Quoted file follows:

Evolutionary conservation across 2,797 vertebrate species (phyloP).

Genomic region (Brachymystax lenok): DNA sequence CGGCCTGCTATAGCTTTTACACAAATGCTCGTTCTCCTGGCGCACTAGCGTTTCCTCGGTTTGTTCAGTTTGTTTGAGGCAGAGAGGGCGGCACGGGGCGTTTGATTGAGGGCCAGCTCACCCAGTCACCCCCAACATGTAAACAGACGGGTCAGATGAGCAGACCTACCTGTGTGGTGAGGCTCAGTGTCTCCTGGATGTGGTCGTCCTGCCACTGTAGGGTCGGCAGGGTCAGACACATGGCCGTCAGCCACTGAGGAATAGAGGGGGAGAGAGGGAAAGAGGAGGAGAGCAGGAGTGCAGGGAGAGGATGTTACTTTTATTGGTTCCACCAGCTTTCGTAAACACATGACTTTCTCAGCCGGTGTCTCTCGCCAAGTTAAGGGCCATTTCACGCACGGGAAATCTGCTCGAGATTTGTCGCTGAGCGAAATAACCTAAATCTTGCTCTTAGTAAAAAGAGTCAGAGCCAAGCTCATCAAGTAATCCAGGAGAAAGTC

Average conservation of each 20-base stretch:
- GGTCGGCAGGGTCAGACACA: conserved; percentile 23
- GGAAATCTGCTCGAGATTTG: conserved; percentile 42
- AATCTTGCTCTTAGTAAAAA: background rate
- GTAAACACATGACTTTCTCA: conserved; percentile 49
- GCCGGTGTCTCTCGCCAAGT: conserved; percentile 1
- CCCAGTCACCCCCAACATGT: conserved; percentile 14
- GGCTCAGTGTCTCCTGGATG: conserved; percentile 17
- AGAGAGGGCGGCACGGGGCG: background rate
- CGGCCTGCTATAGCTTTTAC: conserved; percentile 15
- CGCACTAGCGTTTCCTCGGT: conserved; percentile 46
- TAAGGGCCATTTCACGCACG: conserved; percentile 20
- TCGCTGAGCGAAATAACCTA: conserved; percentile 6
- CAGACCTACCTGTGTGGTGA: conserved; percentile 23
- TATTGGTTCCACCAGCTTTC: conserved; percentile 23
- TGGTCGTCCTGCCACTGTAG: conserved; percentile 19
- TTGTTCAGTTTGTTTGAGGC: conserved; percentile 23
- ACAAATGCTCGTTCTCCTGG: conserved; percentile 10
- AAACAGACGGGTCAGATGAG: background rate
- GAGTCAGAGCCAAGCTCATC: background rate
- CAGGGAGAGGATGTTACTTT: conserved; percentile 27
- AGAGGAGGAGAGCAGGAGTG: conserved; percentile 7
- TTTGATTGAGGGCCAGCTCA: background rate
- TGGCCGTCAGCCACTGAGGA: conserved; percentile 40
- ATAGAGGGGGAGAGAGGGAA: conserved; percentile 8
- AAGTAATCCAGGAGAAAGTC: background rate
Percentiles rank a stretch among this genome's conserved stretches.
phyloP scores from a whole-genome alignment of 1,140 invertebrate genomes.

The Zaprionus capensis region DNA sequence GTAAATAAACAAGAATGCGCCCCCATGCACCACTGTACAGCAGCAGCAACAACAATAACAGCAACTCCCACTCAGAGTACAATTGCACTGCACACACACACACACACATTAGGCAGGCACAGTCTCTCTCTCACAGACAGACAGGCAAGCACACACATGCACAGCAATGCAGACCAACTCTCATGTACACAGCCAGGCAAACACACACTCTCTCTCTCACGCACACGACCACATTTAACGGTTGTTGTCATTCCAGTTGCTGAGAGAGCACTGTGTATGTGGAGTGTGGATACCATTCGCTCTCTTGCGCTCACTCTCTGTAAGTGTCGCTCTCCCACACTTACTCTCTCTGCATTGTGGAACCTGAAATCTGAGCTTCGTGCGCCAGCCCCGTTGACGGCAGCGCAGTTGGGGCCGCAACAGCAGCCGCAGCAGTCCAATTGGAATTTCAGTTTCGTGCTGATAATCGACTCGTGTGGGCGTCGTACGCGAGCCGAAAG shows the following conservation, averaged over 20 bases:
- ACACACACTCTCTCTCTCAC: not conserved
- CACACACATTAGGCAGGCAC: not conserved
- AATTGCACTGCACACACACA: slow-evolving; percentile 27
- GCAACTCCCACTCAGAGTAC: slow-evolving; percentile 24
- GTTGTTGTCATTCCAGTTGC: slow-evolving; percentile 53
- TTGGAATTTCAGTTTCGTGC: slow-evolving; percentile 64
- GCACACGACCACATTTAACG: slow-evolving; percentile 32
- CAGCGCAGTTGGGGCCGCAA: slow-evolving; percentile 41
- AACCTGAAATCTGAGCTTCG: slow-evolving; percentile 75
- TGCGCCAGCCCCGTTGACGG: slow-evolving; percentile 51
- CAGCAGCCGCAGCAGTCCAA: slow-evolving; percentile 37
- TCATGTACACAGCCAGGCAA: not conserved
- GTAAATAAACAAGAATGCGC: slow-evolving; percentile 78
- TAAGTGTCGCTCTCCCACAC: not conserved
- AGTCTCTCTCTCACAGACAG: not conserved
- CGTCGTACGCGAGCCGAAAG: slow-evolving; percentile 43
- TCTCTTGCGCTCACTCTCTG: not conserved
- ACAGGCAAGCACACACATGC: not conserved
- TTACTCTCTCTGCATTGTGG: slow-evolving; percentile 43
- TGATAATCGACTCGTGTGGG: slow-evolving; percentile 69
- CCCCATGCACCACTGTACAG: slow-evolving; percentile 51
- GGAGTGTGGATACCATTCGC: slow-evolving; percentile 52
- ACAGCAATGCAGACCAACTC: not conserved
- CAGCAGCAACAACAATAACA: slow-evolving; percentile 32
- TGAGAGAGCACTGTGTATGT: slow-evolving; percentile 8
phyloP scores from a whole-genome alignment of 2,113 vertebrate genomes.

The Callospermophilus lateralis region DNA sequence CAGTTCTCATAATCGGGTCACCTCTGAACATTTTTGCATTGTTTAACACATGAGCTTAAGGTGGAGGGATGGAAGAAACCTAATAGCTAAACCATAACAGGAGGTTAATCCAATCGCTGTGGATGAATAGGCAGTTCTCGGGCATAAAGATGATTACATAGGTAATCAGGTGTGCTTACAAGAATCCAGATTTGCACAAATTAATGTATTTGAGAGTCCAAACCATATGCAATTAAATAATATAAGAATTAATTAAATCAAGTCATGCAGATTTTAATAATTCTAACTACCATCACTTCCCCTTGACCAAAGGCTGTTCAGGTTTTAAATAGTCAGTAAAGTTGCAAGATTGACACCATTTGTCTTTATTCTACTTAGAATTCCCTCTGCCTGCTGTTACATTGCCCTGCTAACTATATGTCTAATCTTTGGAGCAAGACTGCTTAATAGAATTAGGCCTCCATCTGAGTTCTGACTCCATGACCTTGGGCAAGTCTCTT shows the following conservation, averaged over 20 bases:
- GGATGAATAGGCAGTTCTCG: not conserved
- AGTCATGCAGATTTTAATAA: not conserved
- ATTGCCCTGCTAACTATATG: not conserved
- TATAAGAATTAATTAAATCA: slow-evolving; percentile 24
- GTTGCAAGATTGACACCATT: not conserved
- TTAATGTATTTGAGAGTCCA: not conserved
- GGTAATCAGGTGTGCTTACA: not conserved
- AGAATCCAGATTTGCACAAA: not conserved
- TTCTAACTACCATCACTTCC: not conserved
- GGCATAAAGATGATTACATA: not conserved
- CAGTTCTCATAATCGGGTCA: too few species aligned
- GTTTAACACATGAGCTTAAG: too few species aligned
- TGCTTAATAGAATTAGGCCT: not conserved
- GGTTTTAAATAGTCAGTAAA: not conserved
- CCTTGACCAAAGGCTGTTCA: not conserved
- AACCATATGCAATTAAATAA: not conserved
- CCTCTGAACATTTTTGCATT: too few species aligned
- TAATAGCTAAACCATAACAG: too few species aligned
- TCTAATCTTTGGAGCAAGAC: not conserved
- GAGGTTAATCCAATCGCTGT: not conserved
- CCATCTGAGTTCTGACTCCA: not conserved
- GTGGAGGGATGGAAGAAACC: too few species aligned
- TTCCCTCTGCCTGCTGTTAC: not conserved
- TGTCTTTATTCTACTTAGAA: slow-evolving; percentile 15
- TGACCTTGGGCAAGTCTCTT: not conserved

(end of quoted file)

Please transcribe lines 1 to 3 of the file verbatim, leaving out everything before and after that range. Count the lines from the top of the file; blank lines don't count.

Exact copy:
Evolutionary conservation across 2,797 vertebrate species (phyloP).

Genomic region (Brachymystax lenok): DNA sequence CGGCCTGCTATAGCTTTTACACAAATGCTCGTTCTCCTGGCGCACTAGCGTTTCCTCGGTTTGTTCAGTTTGTTTGAGGCAGAGAGGGCGGCACGGGGCGTTTGATTGAGGGCCAGCTCACCCAGTCACCCCCAACATGTAAACAGACGGGTCAGATGAGCAGACCTACCTGTGTGGTGAGGCTCAGTGTCTCCTGGATGTGGTCGTCCTGCCACTGTAGGGTCGGCAGGGTCAGACACATGGCCGTCAGCCACTGAGGAATAGAGGGGGAGAGAGGGAAAGAGGAGGAGAGCAGGAGTGCAGGGAGAGGATGTTACTTTTATTGGTTCCACCAGCTTTCGTAAACACATGACTTTCTCAGCCGGTGTCTCTCGCCAAGTTAAGGGCCATTTCACGCACGGGAAATCTGCTCGAGATTTGTCGCTGAGCGAAATAACCTAAATCTTGCTCTTAGTAAAAAGAGTCAGAGCCAAGCTCATCAAGTAATCCAGGAGAAAGTC

Average conservation of each 20-base stretch: